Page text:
- Chore list (see above)
The goal is to cultivate and establish a respectful, compassionate communication style. This can lay the groundwork for sufficient flexibility in this plan and an openness in your exchanges. This way, a problem can pop up and be resolved with little anger or conflict escalation. Working in collaboration is always the goal. The family members position themselves as allies in their Loved One’s recovery. This recent post by Resident Expert Patrick Doyle, LICSW, sheds light on how that collaboration might take place.
What all of this means is that your nephew could really use a place for a couple weeks to bridge the discharge from the detoxification unit to your sister’s house. Look for 2-week treatment programs. In Massachusetts, Clinical Stabilization Services (CSS) serve this purpose.
Your sister and her husband need to be united, informed, and skilled in communicating and reacting and responding to your nephew. This takes practice, time and patience. It takes patience not only with the Loved One, but with one’s self. Shifting old communication patterns is hard work. They definitely need time to deep-dive into the program on this site. Their son’s disorder is serious and long-standing. So now it’s time for CRAFT boot camp. There are going to be challenging moments. Even if their son does everything perfectly, they are not going to trust him very much. Not for a long time. This is part of their own work to undertake, hopefully with plenty of support.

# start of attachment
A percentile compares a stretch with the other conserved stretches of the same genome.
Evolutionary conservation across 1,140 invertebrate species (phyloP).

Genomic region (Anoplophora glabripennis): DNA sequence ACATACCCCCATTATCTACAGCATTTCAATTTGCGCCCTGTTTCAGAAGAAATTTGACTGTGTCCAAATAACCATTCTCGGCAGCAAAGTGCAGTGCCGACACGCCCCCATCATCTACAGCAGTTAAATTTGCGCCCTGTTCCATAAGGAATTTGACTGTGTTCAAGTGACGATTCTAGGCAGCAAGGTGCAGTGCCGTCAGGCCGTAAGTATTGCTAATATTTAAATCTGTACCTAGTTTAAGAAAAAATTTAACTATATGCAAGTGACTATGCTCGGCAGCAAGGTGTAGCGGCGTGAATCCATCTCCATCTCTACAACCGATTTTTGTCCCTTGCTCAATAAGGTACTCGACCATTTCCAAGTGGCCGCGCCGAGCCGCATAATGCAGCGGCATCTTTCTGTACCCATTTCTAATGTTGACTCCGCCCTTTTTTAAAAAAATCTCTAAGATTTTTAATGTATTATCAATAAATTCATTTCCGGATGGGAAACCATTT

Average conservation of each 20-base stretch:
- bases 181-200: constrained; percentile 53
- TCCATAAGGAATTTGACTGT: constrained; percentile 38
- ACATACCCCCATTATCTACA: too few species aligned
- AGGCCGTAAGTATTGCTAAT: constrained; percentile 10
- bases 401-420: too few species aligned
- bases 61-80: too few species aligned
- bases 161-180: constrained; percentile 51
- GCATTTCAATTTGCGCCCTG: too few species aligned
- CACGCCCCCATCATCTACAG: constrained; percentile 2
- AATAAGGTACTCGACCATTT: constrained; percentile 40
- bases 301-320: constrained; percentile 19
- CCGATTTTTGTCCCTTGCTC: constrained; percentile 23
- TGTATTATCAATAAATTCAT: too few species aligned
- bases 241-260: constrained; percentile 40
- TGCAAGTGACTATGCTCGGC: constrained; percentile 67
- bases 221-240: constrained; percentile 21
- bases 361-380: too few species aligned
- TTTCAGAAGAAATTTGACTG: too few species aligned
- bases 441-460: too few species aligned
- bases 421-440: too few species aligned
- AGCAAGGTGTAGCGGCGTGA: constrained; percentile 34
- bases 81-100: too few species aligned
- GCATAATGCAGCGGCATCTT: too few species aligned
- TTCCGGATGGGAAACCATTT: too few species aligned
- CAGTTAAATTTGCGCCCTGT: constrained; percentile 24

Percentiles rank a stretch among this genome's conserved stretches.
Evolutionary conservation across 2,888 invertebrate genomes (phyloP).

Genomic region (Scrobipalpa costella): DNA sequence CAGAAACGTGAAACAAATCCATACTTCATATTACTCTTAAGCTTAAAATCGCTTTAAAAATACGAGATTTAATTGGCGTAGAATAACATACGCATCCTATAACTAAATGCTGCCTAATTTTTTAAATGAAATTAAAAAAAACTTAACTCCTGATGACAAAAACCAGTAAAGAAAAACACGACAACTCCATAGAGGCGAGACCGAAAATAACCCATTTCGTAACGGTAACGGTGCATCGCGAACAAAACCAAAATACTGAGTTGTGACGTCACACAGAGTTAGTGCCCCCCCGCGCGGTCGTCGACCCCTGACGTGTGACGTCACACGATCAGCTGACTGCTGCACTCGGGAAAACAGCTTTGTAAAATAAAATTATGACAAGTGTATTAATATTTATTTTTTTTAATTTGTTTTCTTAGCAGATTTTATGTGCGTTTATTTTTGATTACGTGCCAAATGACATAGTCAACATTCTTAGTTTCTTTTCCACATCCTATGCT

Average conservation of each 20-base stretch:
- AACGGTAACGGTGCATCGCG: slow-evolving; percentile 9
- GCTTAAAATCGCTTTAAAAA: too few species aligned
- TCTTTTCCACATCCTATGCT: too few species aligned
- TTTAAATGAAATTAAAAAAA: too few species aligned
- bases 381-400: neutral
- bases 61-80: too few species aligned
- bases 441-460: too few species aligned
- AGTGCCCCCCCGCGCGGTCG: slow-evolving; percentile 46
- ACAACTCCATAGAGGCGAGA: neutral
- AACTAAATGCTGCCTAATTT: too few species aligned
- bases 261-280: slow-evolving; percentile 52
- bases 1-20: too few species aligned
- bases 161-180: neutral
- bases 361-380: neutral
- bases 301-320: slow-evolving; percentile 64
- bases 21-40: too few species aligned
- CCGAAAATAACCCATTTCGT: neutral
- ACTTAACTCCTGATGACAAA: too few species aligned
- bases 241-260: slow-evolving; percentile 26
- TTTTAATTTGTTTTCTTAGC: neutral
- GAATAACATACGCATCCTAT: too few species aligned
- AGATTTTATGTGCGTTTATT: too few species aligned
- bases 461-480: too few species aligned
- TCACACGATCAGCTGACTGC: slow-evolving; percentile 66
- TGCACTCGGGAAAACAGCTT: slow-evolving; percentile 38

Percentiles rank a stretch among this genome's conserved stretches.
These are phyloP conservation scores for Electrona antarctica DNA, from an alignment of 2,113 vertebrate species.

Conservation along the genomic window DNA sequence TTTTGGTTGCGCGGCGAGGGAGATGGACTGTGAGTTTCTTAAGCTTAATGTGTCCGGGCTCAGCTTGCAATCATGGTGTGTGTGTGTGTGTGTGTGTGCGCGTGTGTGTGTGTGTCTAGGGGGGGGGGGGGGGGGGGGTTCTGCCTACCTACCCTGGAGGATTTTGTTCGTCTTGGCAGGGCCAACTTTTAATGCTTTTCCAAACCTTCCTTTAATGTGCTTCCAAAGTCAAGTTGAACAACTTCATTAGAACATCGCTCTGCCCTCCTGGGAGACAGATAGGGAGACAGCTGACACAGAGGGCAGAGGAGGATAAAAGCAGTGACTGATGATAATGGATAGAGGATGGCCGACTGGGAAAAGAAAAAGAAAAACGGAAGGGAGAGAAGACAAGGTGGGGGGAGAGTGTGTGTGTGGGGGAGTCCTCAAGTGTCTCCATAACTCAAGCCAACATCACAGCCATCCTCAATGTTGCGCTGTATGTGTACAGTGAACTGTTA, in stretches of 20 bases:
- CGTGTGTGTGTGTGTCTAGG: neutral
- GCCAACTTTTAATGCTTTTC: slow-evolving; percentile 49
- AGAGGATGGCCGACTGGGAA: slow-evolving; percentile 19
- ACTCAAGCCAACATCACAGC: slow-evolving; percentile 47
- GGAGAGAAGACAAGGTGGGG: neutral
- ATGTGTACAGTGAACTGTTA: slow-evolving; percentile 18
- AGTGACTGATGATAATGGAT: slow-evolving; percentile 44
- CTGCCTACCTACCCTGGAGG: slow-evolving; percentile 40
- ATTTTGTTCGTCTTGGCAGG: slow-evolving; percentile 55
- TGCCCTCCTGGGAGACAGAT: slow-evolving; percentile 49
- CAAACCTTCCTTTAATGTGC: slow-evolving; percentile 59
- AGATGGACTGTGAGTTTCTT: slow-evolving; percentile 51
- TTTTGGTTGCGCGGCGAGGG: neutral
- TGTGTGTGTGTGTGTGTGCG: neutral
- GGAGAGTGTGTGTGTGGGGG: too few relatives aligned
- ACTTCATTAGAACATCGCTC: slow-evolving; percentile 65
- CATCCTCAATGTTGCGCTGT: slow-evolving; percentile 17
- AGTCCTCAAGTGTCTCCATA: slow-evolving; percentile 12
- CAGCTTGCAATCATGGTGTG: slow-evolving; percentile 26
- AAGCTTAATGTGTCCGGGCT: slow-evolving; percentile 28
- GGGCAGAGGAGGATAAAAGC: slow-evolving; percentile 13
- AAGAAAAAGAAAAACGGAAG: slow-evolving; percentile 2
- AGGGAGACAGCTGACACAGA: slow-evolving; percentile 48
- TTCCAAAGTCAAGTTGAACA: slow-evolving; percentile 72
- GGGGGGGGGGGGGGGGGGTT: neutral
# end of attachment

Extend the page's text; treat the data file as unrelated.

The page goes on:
With our approach, the focus is always on what the Loved One is presenting in the moment, so holding on to past grievances ends up clouding one’s ability to truly practice CRAFT. This post by Annie Highwater on trust and boundaries may be useful for them to explore as well.
If this reaches you after his discharge, and your nephew has already moved back in with mom and dad, the plan remains largely the same. In this case, his parents just won’t have the time to work through their differences and discuss new strategies much beforehand. The timing will be such that they’ll have to learn and emerge with strategies as they go. If they can agree to work with CRAFT, they’ll have a chance of shifting the environment for your nephew at home. They’ll be able to find a path to that middle ground you suggest: one which feels manageable for all involved and which allows your sister to take some time to restore her energies and focus on her own well-being. But this doesn’t happen overnight. Hopefully with some patience and a willingness to look at the situation with new eyes, they’ll be able to embrace the basic rhythms of the CRAFT approach and help steadily shepherd your nephew towards recovery.
Thank you for being there for your nephew, and for your sister. It sounds like the whole family is lucky to have you on the sidelines, suggesting a new approach and shining that light on the path to safer, more solid ground. You’ve already seen some recent success in seizing on a “dip” and getting him back into treatment. Good for you for taking the lead, and for being willing to educate your family about CRAFT. All our best for helping your sister & her husband implement these changes in the coming weeks. We are here for you all and we’re rooting for you – please let us know how it goes.